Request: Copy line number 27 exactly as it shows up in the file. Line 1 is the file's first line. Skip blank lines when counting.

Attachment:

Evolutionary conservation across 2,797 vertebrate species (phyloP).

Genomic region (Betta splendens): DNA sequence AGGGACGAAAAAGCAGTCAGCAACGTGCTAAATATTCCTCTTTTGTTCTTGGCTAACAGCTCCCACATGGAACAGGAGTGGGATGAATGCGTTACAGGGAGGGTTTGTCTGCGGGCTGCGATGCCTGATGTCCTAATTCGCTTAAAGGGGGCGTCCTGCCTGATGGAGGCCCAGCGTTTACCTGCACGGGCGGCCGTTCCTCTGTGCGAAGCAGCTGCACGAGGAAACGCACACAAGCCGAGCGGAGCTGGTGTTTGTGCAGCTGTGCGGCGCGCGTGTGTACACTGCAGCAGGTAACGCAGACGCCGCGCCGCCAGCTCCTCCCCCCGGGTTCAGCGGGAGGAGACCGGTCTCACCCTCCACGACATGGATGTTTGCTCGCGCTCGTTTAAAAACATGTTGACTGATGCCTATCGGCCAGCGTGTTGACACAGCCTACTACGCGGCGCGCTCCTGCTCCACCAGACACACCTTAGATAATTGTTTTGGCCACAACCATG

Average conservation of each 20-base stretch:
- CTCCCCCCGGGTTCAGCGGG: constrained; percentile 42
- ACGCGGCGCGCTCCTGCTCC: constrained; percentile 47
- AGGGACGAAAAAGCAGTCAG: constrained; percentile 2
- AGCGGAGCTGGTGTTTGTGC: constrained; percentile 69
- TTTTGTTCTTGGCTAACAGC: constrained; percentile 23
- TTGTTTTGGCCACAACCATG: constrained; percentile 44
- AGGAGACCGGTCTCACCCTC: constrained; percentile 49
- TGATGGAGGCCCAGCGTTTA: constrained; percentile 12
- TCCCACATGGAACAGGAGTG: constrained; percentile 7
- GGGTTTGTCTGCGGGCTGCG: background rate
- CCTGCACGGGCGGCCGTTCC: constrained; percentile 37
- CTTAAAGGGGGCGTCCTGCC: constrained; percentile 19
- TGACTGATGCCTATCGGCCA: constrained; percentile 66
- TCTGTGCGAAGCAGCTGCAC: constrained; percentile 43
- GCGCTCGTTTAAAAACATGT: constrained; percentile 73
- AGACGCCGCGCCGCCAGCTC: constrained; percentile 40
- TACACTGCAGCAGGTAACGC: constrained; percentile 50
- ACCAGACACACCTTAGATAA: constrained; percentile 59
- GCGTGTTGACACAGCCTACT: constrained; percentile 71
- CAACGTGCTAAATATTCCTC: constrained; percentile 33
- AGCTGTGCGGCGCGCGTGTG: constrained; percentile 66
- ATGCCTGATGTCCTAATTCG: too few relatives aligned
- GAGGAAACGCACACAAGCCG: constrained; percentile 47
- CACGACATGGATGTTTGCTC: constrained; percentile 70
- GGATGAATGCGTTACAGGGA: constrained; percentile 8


- CACGACATGGATGTTTGCTC: constrained; percentile 70